In other ways as well Mac proved himself to be exceptionally intelligent and an eager problem-solver. On one particularly memorable occasion when Mac was still quite young I took him along on a date. As the puppy, the lady and I were walking in the woods together we came to a bird watching platform overlooking a pond where migratory birds would stop on their way in and out of town. The lady and I proceeded to climb up to look around. The puppy sat at the bottom of the steep stairs and began to whine a bit. I then called him to come on up and his response thoroughly impressed me: He stretched his little legs to work his way up the first three steps and from there stopped to look at me. Then he looked back at the ground. After a few glances in both directions he turned around and tried climbing back down. He succeeded at that with no serious difficulty, and so, satisfied that he wasn’t getting himself into something he couldn’t get out of, he then proceeded from there to climb the rest of the way up to the observation platform. That made me think, if only more young people would have that much foresight in their learning adventures…
Mac would follow me anywhere he could, and he would bark up a storm if we weren’t together and he believed I could possibly hear him. In visiting a seashore cottage we used to regularly go to, it was impossible for me to get into a rowboat without either taking him along or locking him into the cottage. If someone accidentally opened the cottage door he would be out like a shot, swimming after the boat in seconds. He also became very adept at working basic door handles under such circumstances, and he could also climb remarkably steep stairs and ladders. Pretty much anything I could climb without using my hands –– stairs, ladders, rocks, mountain paths –– Mac could climb after me. Some friends who liked Mac a lot did not want to mind him for the afternoon when I asked mostly for fear of how he tended to complain if I wasn’t there. Robert perhaps summed it up best with his joke, after reading Dilbert and Dogbert cartoons, that perhaps we should call Mac “Dog-vid”.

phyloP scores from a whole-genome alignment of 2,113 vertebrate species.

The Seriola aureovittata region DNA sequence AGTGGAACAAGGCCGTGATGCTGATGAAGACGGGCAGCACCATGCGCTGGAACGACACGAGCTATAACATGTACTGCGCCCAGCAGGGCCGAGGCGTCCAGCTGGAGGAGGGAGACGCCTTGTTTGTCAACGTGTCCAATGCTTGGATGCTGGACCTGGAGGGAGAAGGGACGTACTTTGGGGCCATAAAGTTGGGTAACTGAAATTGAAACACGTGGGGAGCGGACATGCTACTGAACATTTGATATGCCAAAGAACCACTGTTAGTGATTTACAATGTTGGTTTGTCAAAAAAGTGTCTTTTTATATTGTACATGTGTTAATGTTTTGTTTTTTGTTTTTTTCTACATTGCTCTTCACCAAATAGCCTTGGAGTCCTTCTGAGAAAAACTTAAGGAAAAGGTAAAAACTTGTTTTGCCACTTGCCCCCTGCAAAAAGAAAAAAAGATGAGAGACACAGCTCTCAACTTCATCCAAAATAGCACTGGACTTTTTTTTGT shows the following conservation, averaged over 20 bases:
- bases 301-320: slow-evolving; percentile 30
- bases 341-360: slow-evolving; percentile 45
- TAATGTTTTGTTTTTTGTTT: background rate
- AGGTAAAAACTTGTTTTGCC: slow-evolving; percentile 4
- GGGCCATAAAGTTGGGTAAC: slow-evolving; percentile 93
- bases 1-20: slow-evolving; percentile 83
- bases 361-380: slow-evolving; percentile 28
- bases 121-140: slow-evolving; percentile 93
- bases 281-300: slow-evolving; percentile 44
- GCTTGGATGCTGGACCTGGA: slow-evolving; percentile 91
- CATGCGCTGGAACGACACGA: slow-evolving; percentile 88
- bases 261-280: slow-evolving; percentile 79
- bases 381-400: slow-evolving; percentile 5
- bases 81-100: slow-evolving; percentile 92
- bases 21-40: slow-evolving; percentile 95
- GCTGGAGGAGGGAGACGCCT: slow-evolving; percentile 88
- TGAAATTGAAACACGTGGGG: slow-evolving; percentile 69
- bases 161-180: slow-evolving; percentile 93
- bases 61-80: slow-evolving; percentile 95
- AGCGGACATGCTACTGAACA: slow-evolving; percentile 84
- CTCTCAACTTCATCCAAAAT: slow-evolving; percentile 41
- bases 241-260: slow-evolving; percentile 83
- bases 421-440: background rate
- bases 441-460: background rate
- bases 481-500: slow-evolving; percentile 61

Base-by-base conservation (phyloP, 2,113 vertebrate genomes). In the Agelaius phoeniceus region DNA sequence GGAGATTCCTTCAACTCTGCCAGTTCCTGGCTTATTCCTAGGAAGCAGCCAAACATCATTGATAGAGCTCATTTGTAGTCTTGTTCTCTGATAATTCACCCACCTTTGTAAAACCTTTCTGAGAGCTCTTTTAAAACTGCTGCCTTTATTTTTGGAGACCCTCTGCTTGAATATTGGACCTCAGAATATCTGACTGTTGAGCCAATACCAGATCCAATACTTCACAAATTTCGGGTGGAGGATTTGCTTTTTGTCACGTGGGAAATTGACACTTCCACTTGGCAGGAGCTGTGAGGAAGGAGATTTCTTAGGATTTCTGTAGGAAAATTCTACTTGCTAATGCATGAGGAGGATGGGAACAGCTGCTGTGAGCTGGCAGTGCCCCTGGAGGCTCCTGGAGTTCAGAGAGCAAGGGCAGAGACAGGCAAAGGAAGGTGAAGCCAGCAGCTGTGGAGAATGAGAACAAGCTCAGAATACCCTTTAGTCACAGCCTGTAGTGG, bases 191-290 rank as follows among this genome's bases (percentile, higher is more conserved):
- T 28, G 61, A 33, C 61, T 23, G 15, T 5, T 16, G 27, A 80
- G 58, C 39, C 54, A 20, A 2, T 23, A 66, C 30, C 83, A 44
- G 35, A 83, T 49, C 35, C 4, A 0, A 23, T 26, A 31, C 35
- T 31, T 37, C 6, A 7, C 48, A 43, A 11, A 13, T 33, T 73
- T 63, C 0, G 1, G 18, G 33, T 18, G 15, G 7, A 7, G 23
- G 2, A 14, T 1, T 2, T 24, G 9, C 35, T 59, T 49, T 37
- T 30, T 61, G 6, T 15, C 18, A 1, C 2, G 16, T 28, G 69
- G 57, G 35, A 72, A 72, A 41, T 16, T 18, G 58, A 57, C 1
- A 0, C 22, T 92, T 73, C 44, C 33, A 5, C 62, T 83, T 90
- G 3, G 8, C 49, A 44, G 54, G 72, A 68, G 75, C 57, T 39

For the most part he was also quite at home in all of the various cars that I drove during his life, though in his own funny way: On the motorway he could sit quietly for hours, but when we got onto country roads he always got restless, as if trying to say, “Hey this spot looks really interesting. Can’t we stop and check it out for a bit?” As he became too large to safely sit in my lap as I drove it was difficult for him to adjust to the idea of not being allowed there any more. For a long time he kept up a habit of trying to slowly creep into my lap as I drove, first sitting as close to me as the car’s seats would allow, then putting is left front paw on my leg to check my response, then resting his chin on my leg, then slowly trying to inch his way further across… until I finally had to pull him back by the scruff of his neck for safety reasons.
But though he was particularly attached to me personally, from Mac’s perspective there was was always room for new members in our pack. This was seen in particular in his relationship with the kids at the school where I taught. Whenever possible, when the temperatures were neither dangerously hot nor cold for him, I took Mac to school with me and let him sleep in the car during my lessons, then took him out for walks around the paths surrounding the school when I had breaks or skip lessons. At times I snuck him into the playground, the teachers’ lounge, and even some of the classrooms to play with my students and colleagues. If there was anyone with a fobia or an allergy, it was understood that he would not be allowed into the area, but when no one had that sort of problem… rules tended to get bent. In that way students came to appreciate his presence just as a matter of principle. Thus Mac became very much the unofficial mascot of Espoo International School during pretty much its entire time at the Louhentie building. He also became a very familiar face to the students of Etelä Tapiolan lukio over the years.
In all of my romantic involvements over those years Mac also played a significant role. One ex-girlfriend from that time, who became very attached to Mac, commented that “if only I could find a man with his personality…” Another long-term relationship I had essentially began with the friendship between Mac and that lady’s Labrador. Essentially it became something of a precondition for dating with me: I learned that it was best not to bother with any woman who had a problem with either my sons or my dog.
From an early age, however, Mac began having problems with his eyes and ears. These sense limitations as he got older never seemed to limit his general good nature or interest in meeting new people (and dogs) and making new friends, especially among children. They were sad to witness though.